The Latin phrase ad litem means "to litigate" or "to represent in litigation."
In every guardianship case, the Probate Court in Texas is required by law to appoint at least one ad litem attorney. However, Texas law recognizes two different types of ad litems- 1) the attorney ad litem, and 2) the guardian ad litem. Each of these has a very distinct function in guardianship cases.
The attorney ad litem is appointed to represent the legal interests of a Ward or a proposed Ward, while the guardian ad litem is appointed to represent the best interests of the Ward or proposed Ward.
Example: Father is 88 years old and has suffered from Alzheimer's for 3 years, and Mother has cared for him in their home during that time. However, Mother recently passed away, and Son has agreed with his siblings to provide Father's care and to serve as his guardian. Son files an application to become Father's guardian, but when questioned about this, Father strongly objects to needing a guardian.
In the Example above, when Son filed his application with the Probate Court to become his father's guardian, the Court was required to appoint an attorney ad litem to represent father's legal interests. The attorney ad litem is required to explain the consequences of a guardianship to Father, and if Father objects, the attorney ad litem must fight against the guardianship with the Court. Because Father has taken the position that he objects to the guardianship, his attorney ad litem must take the same position and argue to defend Father's legal position or interest.
However, in cases such as this where the Father objects to the guardianship, the Court will likely appoint a guardian ad litem to represent Father's best interest. In the Example above, the guardian ad litem would investigate the issues surrounding father's condition and make a determination as to Father's best interest. Given Father's Alzheimer's and inability to care for himself, the guardian ad litem might report to the Court that Father needs a guardian, even though Father believes he does not.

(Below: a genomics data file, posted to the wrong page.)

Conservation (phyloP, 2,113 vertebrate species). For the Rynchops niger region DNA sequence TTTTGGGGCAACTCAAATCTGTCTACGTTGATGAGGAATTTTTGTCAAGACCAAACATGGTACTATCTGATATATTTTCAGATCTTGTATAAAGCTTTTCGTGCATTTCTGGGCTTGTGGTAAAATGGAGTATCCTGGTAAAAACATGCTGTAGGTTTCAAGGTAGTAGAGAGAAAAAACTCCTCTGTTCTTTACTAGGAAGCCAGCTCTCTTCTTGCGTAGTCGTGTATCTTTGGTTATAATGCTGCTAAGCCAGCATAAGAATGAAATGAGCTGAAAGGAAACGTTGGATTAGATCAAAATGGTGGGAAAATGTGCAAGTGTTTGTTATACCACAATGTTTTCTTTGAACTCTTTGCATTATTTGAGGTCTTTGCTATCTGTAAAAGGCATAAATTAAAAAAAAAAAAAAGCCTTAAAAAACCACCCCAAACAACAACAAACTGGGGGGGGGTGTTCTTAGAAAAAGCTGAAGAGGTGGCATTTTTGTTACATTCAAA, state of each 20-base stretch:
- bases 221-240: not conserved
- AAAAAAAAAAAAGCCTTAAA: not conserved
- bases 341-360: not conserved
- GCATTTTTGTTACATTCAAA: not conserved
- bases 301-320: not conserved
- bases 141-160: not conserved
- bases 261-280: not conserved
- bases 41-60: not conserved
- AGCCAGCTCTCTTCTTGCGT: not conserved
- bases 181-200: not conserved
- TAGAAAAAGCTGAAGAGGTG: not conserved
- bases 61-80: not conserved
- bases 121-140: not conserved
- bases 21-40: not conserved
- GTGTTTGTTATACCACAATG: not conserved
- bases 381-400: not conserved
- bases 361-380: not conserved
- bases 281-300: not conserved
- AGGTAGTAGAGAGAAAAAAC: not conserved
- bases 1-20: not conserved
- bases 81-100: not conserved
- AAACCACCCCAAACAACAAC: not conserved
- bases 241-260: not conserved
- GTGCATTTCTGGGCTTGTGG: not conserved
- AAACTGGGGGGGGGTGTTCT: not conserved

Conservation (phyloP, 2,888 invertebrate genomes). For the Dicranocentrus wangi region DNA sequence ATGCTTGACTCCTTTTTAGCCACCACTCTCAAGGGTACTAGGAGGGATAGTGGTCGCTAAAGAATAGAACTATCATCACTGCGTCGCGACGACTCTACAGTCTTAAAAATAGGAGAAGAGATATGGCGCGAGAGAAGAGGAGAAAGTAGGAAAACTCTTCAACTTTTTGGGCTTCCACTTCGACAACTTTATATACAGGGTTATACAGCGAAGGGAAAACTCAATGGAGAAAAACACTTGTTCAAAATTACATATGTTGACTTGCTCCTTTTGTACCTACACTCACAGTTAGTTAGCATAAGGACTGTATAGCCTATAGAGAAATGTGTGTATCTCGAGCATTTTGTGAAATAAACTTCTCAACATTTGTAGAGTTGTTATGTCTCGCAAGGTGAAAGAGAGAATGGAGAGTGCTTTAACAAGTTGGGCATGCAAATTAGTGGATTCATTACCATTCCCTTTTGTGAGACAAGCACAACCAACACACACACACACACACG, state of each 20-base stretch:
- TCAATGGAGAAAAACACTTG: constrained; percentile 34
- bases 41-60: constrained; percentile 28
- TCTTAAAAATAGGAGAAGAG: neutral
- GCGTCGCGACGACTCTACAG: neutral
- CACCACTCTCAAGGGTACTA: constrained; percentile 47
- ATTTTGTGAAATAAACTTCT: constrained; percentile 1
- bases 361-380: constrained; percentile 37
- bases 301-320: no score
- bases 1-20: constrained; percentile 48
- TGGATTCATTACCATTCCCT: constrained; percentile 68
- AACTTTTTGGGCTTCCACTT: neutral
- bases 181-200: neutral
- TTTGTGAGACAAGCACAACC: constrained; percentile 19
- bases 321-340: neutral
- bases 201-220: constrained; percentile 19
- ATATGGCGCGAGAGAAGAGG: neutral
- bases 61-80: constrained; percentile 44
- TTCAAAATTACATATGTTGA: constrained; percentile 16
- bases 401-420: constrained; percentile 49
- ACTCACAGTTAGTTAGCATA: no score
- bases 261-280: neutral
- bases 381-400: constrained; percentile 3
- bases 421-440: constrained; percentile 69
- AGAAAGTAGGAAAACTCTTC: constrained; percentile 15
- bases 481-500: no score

Because a guardianship proceeding has the effect of essentially stripping someone of their rights to make decisions for themselves related to their personal and financial well-being, the Probate Code and the Courts will take appropriate steps to ensure that a proposed Ward is well-represented by competent attorneys before the Court makes the decision to strip that person of their rights.
Because the implications of a guardianship proceeding can be so great, the role of the ad litem attorneys in these cases can be critical. For those people participating in the guardianship case, it is important to understand the differing roles of the ad litems so that you can distinguish their functions in the case.
Each of the attorneys at Ford+Bergner LLP has served as both attorney ad litem and guardian ad litem in many cases. We take this responsibility seriously, and we recognize the value to our clients from our experience serving as an ad litem. If you have any questions related to the role of the ad litem in guardianship cases, please do not hesitate to contact us.